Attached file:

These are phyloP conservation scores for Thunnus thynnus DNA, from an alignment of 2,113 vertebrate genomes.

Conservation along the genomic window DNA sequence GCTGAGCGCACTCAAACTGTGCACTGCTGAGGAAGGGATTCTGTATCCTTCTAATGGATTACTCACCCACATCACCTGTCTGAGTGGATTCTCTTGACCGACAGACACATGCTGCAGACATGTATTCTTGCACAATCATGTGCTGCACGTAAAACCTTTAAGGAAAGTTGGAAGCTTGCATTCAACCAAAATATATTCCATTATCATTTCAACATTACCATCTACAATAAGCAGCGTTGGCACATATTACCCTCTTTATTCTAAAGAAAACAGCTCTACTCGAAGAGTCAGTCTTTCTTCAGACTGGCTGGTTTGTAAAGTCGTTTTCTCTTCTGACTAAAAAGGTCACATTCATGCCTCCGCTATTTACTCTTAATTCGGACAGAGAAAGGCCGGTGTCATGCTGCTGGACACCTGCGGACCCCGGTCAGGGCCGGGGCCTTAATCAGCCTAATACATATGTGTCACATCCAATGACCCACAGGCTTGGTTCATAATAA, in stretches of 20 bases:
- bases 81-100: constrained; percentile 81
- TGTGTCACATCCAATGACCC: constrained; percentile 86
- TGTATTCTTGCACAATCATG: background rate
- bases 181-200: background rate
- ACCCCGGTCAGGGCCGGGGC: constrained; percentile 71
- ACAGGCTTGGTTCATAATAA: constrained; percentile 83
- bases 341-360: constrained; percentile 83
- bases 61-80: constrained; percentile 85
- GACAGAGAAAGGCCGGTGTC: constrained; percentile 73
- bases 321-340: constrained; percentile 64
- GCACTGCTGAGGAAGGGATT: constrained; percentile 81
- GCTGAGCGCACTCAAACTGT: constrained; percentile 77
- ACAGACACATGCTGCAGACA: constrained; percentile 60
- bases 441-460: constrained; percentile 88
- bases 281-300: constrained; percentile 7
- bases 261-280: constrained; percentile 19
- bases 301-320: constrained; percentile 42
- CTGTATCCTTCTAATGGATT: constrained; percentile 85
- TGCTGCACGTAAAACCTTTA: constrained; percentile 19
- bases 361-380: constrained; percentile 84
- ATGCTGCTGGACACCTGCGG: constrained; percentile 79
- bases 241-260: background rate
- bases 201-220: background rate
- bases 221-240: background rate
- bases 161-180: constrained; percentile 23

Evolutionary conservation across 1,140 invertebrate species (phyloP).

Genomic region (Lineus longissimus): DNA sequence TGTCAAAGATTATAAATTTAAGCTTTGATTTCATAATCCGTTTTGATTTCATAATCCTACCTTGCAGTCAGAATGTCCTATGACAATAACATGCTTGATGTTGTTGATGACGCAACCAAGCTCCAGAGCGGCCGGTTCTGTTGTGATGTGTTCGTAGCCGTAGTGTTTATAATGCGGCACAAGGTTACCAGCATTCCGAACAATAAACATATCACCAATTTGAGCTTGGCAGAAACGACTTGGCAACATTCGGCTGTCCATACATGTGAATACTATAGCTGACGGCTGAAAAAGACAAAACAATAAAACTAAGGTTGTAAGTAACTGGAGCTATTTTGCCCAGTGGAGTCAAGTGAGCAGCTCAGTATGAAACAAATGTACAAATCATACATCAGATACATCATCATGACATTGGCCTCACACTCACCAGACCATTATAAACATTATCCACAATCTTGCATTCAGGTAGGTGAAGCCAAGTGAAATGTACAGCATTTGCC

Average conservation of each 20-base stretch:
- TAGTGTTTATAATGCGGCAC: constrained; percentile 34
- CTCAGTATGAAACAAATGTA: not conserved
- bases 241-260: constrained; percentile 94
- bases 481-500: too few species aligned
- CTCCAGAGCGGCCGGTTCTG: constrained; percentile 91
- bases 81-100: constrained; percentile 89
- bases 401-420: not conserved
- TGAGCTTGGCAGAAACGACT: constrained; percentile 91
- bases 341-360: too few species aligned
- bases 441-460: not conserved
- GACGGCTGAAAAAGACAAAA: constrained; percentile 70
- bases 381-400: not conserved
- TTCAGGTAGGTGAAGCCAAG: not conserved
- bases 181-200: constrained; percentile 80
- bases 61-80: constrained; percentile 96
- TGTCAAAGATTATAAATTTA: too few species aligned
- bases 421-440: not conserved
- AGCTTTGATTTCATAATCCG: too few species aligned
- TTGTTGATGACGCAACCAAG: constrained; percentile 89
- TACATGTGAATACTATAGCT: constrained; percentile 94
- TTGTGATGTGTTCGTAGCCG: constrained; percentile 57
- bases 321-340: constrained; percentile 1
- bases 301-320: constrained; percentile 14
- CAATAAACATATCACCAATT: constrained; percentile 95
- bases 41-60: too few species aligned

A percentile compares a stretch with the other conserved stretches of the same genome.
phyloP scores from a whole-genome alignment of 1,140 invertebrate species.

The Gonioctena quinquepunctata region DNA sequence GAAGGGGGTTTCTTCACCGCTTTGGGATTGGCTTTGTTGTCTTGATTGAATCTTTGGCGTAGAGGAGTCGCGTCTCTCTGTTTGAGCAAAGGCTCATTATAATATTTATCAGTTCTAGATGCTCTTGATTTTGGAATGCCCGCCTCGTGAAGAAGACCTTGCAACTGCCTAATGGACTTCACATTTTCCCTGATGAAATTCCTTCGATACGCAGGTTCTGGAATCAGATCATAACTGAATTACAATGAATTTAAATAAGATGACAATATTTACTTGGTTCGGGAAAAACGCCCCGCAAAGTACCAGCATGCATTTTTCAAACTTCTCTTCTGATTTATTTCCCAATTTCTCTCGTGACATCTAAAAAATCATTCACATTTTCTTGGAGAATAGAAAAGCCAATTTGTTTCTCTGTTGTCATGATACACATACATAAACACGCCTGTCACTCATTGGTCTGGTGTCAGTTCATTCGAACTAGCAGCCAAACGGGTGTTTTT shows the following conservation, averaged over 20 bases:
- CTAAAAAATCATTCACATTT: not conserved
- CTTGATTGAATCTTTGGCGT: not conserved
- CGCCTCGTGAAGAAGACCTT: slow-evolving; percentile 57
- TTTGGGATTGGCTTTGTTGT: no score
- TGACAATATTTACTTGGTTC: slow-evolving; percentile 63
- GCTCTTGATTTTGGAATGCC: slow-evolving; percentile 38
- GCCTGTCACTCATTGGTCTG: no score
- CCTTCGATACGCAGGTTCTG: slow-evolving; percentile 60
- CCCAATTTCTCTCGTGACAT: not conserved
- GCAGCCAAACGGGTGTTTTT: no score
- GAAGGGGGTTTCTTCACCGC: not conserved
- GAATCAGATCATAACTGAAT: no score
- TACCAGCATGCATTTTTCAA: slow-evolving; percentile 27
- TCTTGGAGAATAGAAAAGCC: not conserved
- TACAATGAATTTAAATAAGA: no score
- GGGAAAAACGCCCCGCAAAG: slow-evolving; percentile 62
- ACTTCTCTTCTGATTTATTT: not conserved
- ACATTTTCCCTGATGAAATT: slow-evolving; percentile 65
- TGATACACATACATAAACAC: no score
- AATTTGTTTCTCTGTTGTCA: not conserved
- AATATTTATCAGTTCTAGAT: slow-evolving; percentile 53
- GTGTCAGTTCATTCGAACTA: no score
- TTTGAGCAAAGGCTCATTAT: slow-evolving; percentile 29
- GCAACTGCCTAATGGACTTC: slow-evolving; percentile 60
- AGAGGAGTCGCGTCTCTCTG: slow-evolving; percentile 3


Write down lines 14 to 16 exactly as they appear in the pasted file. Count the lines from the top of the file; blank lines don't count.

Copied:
- GCTGAGCGCACTCAAACTGT: constrained; percentile 77
- ACAGACACATGCTGCAGACA: constrained; percentile 60
- bases 441-460: constrained; percentile 88